Lovesong (Oberon Modern Plays)

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Lovesong (Oberon Modern Plays)

Lovesong (Oberon Modern Plays)

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Her The Night is Darkest Before the Dawn was written and performed as part of The Great Game: Afghanistan cycle of plays which recently toured to the Pentagon. The absolute precision and fluidity of movement that was choreographed created the sense of the performance feeling like an actual love song.

This image linked to the earlier conversation between Maggie and Bill, when she told him that she would want him to relive memories and revisit places they’d been together when she was gone. I think the reason it was so particularly hard-hitting was that even though physical theatre elements and explorative strategies created a non-naturalistic effect, the original plot beneath it is an entirely realistic depiction of a couple’s lives together and shows how being so in love and having each other as a constant shields them from recognising how quickly the things around them change until they’re near the end of their lives. The use of lighting was often dependant on the use of music, which worked together to frequently evoke the emotions that Frantic Assembly seeks to gain from its audience. Maggie’s death was choreographed very simply, and yet managed to create an extremely sorrowful atmosphere. The use of levels in this scene aided the visual impact; as their future selves were sat directly behind them.An aspect of the set left open to interpretation was the use of the autumn leaves scattered across the stage floor; I believed this was symbolic of decay and time passing.

This scene created a mellow atmosphere amongst the audience and also carried a sense of dramatic irony, as the young couple discussed their plans for what their lives would be like in future. Her plays Splendour and Tiny Dynamite were commissioned by Paines Plough and are published by Oberon Books. I say ‘watched’ but frankly I could only gaze at the play through tearful eyes; it is deeply moving without being in the least sentimental, achingly sad without being morbid. Lovesong plays at the Drum Theatre Plymouth 30th September to 15 October 2011, then opens in Washington DC in Autumn 2011 followed by a run at Sheffield Crucible from 19th October. To calculate the overall star rating and percentage breakdown by star, we don’t use a simple average.Rather than just getting the bill and admitting we were on different pages we chatted about the similarities! Lovesong’ worked as a Dali timepiece but made one ache for a recent past when such lovely works of art could be enjoyed in real time. One aspect of the direction which I found particularly thoughtful was the way that scenes which clearly showed Maggie and Margaret as being the same character, as an obvious choice would’ve been to have them speak some of the same lines or do some of the same actions- however this never happened.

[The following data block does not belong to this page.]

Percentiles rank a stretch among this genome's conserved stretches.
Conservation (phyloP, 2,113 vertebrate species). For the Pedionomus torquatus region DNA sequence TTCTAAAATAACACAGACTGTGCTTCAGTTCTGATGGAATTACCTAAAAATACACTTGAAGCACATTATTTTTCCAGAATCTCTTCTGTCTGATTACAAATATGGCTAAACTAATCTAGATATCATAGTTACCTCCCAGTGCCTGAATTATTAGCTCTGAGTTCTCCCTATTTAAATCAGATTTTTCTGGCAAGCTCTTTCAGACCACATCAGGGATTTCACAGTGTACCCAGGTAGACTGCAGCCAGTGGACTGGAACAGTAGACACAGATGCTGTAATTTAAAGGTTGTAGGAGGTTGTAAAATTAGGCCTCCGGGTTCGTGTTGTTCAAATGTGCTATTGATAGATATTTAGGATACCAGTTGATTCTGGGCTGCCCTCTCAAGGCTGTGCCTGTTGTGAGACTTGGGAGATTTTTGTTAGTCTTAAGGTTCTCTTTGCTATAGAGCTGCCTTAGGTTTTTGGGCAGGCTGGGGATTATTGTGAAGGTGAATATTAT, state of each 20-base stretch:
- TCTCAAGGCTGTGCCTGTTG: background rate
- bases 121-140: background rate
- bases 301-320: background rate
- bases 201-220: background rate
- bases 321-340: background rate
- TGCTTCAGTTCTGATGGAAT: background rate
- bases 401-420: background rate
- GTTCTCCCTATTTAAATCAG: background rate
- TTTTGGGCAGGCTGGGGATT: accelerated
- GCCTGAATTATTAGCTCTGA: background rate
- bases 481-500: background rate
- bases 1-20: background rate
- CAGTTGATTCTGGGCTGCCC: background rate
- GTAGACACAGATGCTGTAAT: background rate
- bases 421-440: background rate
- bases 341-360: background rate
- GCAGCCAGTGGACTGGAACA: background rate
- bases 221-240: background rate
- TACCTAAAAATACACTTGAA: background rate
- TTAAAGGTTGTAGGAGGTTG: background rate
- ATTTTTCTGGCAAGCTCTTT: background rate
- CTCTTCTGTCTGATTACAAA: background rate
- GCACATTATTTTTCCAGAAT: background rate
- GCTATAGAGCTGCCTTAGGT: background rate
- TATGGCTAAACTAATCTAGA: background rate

The magic realism of the story is also enhanced by occasional balletic movements well delivered by the older couple Phillips who was pushing 80 when the play was filmed is an astonishing dancer.There is something a trifle over-elegiac about the evening, and the script is frustratingly hazy on detail. Abi Morgan’s love story time-warps us through the 40 years’ marriage of Maggie (Siân Phillips) and Billy (Sam Cox). This moment allowed for the audience to confirm that the older and younger couple were in fact the same people; costume choice for both women and both men were identical. Whilst these furnishings were used beautifully for seamless entrances and exits of the actors (such as when Maggie walks into the wardrobe, and the younger Margaret steps out) the rest of the spacious stage was left empty; allowing room for scenes of elaborate physical theatre.

Using these furnishings for entrances and exits gave the impression of all their memories together being tucked away. What we loved about those was the hero's grand romantic gesture that risked being missed or misunderstood by the object of his love. Moving from England was their first leap of faith, setting up Billy's dentistry business another, but a lifetime later it is the sick, frail Maggie who is doing the jumping, and she needs Billy to help her prepare.Wheelchair spaces and their adjacent seats for accompanying guests are not available to book online. Throughout the performance I thought of Maggie and William as a unit, and so when Maggie died it felt as though William was left at a loose end and appeared vulnerable without Maggie; the sorrowful atmosphere could’ve easily accounted for the death of both characters. The kitchen and bedroom of Maggie and Billy's house, where the walls were never scribbled on by longed-for children, are stalked by the ghosts of their younger selves: the smooth-skinned, radiant Margaret (Leanne Rowe) and William (Edward Bennett). The set was simplistic; only featuring basic statement furnishings of the house (such as the fridge, table, bed and wardrobe). Despite maintaining their individual personality traits, the relationship of the couple seemed to change in many ways as they grew older.

  • Fruugo ID: 258392218-563234582
  • EAN: 764486781913
  • Sold by: Fruugo

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